HIV/AIDS - Understanding the Illness

HIV/AIDS - Understanding the Illness 

This course teaches the difference between the virus (HIV) and the disease (AIDS). Keep yourself and your clients safer and healthier by understanding how the virus is spread and what precautions to use to prevent its spread.

$20.00

Hours: 1.00
REL-PAC-0-UI

Certificates

Certificates provided by accrediting body (3 Match)

Washington State Department of Social and Health Services (ALL Direct Care Workers)

1.0 HOURS


Relias Learning, LLC is approved as a Curriculum Developer by the Washington State Department of Social and Health Services. This activity is approved for 1.00 contact hours for all WA State Direct Care Workers. Training Provider Code: WA0624. CE Approval Code: CO1933264

Oregon Department of Human Services

1.0 HOURS


This course is approved as continuing education by the Oregon Department of Human Services in accordance with state regulation 411-057-0140 for Assisted Living Administrators, Residential Care facility Administrators and Memory Care Communities within the State of Oregon. This activity is approved by Oregon Department of Human Services for 1.00 contact hours.

Oregon Department of Human Services (AFH)

1.0 HOURS


Course Details

Course Code: REL-PAC-0-UI
Hours: 1
Type: Online Course
Content Expiration Date: 2/28/2024
Learning Objectives:
Differentiate between the virus (HIV) and the disease (AIDS).
Identify the early symptoms of HIV.
Understand HIV testing.
Explain how HIV is spread.
Take precautions to prevent the spread of HIV.

Outline:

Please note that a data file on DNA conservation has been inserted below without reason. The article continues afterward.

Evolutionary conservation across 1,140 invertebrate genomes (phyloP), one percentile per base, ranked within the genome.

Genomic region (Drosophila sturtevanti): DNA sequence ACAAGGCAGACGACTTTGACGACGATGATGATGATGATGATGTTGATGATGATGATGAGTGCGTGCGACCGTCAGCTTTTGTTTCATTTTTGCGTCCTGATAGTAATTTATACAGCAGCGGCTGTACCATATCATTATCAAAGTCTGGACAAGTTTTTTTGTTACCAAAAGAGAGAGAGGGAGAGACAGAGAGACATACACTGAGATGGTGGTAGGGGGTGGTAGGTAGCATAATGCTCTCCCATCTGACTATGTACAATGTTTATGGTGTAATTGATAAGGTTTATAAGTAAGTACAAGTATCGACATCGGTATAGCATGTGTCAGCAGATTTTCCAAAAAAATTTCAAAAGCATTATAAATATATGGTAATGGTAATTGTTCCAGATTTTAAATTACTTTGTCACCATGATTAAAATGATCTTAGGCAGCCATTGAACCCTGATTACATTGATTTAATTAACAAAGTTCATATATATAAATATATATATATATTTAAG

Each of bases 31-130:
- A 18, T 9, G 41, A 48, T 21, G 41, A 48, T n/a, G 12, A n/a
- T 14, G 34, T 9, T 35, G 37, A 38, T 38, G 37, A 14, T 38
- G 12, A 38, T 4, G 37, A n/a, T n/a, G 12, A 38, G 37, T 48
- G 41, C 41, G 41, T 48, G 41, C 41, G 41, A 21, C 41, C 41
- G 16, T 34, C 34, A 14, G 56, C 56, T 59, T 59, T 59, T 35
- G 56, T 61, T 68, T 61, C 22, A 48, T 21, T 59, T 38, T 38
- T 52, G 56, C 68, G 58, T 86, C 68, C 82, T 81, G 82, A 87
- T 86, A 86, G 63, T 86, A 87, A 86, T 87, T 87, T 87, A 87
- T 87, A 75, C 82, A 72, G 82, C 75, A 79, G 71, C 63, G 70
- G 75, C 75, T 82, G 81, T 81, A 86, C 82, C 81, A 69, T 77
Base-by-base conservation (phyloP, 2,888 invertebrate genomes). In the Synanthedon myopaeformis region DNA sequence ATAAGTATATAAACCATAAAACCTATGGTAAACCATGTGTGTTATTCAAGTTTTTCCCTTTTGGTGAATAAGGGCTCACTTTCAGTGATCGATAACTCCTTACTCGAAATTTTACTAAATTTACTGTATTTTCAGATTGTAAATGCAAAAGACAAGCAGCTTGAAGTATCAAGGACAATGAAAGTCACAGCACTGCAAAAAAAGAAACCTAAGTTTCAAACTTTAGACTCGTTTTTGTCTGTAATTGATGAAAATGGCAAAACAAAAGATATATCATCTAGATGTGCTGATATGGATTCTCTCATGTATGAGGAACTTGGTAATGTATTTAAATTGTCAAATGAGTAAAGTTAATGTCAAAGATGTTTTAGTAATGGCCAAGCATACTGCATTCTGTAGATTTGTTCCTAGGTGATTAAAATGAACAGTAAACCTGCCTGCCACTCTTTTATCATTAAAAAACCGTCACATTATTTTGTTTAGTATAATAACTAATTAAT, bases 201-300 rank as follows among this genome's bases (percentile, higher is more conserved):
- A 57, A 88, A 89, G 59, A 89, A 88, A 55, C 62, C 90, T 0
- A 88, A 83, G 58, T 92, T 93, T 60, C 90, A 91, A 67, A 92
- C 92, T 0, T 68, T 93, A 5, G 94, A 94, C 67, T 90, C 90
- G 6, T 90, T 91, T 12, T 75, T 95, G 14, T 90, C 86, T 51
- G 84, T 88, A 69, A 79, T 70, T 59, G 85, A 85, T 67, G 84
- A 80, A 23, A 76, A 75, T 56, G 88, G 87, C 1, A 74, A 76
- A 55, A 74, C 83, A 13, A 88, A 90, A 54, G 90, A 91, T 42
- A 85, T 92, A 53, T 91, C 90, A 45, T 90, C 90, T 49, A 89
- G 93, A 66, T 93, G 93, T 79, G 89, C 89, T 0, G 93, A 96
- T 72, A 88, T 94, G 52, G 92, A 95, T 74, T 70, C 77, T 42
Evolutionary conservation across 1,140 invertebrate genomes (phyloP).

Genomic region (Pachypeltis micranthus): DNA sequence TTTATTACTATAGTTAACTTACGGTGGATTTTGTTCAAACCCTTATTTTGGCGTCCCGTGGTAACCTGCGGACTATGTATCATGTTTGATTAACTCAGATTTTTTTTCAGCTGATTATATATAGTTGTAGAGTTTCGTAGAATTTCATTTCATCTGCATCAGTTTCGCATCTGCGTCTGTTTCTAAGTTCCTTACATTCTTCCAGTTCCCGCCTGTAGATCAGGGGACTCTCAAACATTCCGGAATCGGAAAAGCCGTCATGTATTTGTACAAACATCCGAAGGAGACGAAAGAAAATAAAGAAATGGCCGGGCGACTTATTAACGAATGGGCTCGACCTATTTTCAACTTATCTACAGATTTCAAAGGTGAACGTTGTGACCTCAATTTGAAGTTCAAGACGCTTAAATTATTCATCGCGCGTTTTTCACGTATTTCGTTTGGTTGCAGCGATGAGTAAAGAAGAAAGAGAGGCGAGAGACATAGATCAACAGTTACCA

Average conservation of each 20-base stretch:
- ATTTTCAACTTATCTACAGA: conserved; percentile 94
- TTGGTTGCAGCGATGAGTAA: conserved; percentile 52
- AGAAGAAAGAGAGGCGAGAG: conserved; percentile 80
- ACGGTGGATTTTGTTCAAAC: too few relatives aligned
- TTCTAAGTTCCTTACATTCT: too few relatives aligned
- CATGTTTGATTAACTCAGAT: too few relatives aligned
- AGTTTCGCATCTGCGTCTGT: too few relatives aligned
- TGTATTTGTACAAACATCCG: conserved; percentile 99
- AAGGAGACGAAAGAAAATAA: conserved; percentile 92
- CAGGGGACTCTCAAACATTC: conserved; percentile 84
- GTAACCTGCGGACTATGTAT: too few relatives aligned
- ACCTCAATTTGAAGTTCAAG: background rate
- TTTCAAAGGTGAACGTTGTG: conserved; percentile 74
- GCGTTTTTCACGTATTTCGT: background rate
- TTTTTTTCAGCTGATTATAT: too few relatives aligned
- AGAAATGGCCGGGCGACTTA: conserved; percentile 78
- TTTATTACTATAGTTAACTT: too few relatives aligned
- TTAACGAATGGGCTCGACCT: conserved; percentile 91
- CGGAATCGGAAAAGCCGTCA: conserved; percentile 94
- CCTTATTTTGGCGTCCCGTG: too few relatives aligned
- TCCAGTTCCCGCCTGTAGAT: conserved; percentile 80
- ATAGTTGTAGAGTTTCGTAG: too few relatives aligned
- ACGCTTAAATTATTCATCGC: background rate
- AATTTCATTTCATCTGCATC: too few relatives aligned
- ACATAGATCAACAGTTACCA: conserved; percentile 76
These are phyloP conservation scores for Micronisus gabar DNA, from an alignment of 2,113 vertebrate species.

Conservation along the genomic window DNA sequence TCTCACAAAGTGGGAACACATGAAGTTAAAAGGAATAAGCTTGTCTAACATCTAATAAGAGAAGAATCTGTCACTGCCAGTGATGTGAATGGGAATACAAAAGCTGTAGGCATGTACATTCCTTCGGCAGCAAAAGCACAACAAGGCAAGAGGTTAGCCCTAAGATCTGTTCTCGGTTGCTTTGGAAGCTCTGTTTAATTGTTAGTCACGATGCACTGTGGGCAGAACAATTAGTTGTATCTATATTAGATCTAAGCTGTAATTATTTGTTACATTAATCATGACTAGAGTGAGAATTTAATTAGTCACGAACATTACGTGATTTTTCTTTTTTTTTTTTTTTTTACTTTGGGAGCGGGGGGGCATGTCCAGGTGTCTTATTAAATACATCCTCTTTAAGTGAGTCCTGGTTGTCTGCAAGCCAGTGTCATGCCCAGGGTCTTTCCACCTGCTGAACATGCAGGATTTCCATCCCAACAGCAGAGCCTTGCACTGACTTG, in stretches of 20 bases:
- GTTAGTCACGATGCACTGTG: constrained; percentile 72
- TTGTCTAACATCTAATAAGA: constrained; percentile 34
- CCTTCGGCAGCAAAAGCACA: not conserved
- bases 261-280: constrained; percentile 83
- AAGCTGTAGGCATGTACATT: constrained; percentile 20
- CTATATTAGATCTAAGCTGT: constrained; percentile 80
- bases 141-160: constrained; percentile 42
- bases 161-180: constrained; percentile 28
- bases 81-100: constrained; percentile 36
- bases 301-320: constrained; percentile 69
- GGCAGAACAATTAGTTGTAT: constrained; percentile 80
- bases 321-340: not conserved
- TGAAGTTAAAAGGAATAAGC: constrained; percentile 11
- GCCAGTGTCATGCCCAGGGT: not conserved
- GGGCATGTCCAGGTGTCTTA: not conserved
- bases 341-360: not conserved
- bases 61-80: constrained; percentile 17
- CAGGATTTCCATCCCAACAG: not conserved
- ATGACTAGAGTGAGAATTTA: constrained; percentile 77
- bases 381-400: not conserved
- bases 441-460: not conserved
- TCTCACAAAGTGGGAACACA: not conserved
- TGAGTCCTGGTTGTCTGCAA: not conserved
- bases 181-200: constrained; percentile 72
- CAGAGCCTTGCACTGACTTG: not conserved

Hour One I. Introduction to HIV/AIDS: Understanding the Illness a. Course description i. Checkpoint ii. Course objectives b. Professional caregiving and HIV/AIDS i. Being informed vs. misinformed c. HIV/AIDS — definitions i. HIV – Human Immunodeficiency Virus 1. What is HIV? ii. AIDS – Acquired Immunodeficiency Syndrome 1. What is AIDS? II. How the Immune System Works a. Macrophages b. Antigens c. Helper T-cells d. B-cells e. Antibodies f. Suppressor T-cells g. Check point one: matching exercise h. HIV and the immune response III. Epidemiology a. Origination of HIV virus b. History and prevalence i. Worldwide ii. Incidence in U.S. iii. Who is affected by HIV/AIDS? IV. Living with HIV/AIDS a. Stigma b. Exposure c. Case scenario: A 72-year-old man named Bill shows symptoms of HIV/AIDS in a care setting. d. Checkpoint two: multiple choice question with engagements V. HIV Infection in the Older Adult a. Identification i. Early vs. late symptoms ii. Misidentification iii. Prevalence iv. Late testing v. Specific signs and symptoms vi. How HIV affects the body 1. AIDS syndrome 2. Other complications vii. Checkpoint three: multiple choice and true/false questions viii. Stages of HIV/AIDS 1. Window period/primary infection 2. Asymptomatic period/latent infection 3. Progression of HIV to AIDS b. Treatment c. Case scenario: Seventy-two-year-old Bill is diagnosed with HIV/AIDS. d. HIV on the rise among older adults i. Cultural barriers ii. Lack of early identification = less life expectancy VI. Providing Care for Older Adults with HIV/AIDS a. Investigate concerns b. Ask about HIV/AIDS c. Try alternative approaches d. Case scenario: psychosocial issues related to Bill’s diagnosis e. Checkpoint four: multiple choice and fill in the blank questions VII. HIV Transmission and Standard Precautions a. Learn the facts i. Common means of transmission 1. Chain of infection 2. Unprotected sex 3. Sharing needles 4. From mother to baby: pregnancy, birth, breastfeeding 5. Blood products 6. Accidental contact: needle sticks, infected fluids 7. Sharing personal care items 8. Other risk factors 9. People engaging in dangerous behaviors b. Practice Standard Precautions i. Misconceptions about transmission ii. Transmission occurs through direct contact iii. Prevent opportunistic infections 1. What you should do/don’t put others at risk when sick 2. Sneezing 3. Spreading germs 4. Harmful activities iv. Observe basic precautions v. Case scenario: what to do when there is infectious material — Bill’s bleeding hand and the appropriate caregiving response. 1. When blood is present 2. Provide first aid 3. Clean up the spill a. Cleaning procedure 4. Proper disposal vi. Standard precaution review 1. What are standard precautions? 2. Carrying out specific precautions: a. Handwashing b. Gloves c. Skin protection d. Protective clothing e. Eyewear f. Clean up after spills 3. Level of exposure 4. Common sense 5. Bleach solution c. Other Ways to Prevent the Spread of HIV/AIDS i. Testing 1. Home test kits VIII. Course summary and conclusion a. Supportive caregiving for people with HIV/AIDS i. Show that you care ii. Be compassionate and listen iii. Practice what you have learned